I found the initial letters here on ebay. I wondered for a while what colour I should spray-paint them, then realised one day that since it was their playhouse, and their initials, I should let the girls paint them. So I got out their paints and let them loose, only involving myself to encourage them to paint all of the letter leaving no MDF blank (ok, and then painting the edges myself, in a slightly obsessive manner). I was feeling dead pleased with myself until I remembered that their paints are – of course – washable. Meaning not weather proof in any way. In fact, the opposite of weather proof. So I had to cover them in about ten coats of spray varnish. But they do look good now, don’t they?
Naturally I fretted a while over what order to put them up in. Birth order comes out as RIP (Rosa, India and Persephone) which felt a little morbid. ‘PIR’ felt odd, ‘IRP’ like… well, like a stifled burp, and ‘IPR’ too similar to ‘IPPR’ the thinktank. But that seemed the lesser of all evils in the end (not to mention highly thought of and beautifully left-wing) so I went with that.
Next up on the to do list are to mend the window, to put in carpet tiles, to find a small blackboard for the wall, make bunting and to make some curtains. And then I really think I might be done. I mean, please try to contain your excitement when I say it’s actually possible that I might FINISH something.
On the curtains topic, I will say more in detail in a future post. But remember this laminated cotton I bought for curtains?
The stuff that Rosa loved so much, she took it to bed with her? Sad to say it’s not going to work out. I cut out two curtains, wondering as I did so whether the material would not have enough drape. Once cut out, it was very obvious that they didn’t just ‘not have enough drape‘, they actually had no drape at all. Imagine, if you will, trying to make curtains out of corrugated cardboard.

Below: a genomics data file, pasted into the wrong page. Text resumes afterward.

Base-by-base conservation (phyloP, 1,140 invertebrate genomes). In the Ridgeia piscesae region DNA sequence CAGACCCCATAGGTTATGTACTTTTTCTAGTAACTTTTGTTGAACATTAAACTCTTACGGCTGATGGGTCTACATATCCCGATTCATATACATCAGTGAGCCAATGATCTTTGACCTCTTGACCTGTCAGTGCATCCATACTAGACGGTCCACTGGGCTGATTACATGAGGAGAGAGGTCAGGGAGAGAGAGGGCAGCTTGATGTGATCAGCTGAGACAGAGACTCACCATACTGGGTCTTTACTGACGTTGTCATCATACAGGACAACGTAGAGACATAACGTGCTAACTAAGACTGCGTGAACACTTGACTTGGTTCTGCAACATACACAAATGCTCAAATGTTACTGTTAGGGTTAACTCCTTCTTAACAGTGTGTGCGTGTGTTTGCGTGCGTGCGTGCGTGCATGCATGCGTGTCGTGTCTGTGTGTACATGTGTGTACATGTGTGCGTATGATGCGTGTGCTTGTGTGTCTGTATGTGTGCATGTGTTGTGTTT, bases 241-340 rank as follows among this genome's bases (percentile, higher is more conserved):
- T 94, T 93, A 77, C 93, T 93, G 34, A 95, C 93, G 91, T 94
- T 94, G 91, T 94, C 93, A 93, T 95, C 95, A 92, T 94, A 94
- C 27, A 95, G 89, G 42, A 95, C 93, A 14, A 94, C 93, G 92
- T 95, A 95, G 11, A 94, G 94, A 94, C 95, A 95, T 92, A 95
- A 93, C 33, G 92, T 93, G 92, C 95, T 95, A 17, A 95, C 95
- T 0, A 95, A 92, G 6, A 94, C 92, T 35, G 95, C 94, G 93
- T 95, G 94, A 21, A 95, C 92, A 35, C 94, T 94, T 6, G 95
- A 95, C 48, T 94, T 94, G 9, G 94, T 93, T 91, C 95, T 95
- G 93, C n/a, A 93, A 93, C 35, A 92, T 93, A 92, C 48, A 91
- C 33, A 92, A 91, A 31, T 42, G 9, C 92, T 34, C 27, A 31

I was bewailing this at my local sewing class (“What can I dooo? I can’t use normal material. It will get covered in mildew!”) when my friend Kath, genius that she is, suggested shower curtains. Of course! Shower curtains. So I’ve ordered some shower curtains, and will make curtains from those. And perhaps use the beloved laminated cotton to make a table cloth and bunting.
So it only remains for me to add that after a rather lukewarm reception to some of my house improvements (remember the reading corner? The letters ‘RIP’ would really be quite appropriate there), the playhouse ones have been nothing short of rapturously received. Once I started to paint, Rosa came and looked at my progress, and shouted, “Mummy, it’s going to look AMAZING!” then when I did some more, there was plenty of, “Oh WOW!”ing. And since then, whenever they can, both big girls demand that I open the back door, so they can vanish down to the end of the garden and play long involved games inside it with ‘pixie dust’ flowers from the tree.
A success, I think. Hurrah.
I am a guest writer on the rather wonderfully named Dormouse and the teapot blog, writing about my grandmother’s teaset. You might have spied it on the shelves of our dresser in the front room. Well, here it is on a blog all about vintage, and tea, with an entry all of its very own. Please do stop by and have a read.
There are generally many house-related questions swilling around my head at any time. Questions like ‘what should I hang up on the walls in the bathroom?’ and, related to that, ‘if I hang pictures up in the bathroom, will the frames buckle and warp, and the pictures be ruined?’. ‘Should we spend a bit of money on replacing the floor and worktops in the kitchen, or is it throwing good money after bad and instead we should just hold out for our entirely new kitchen which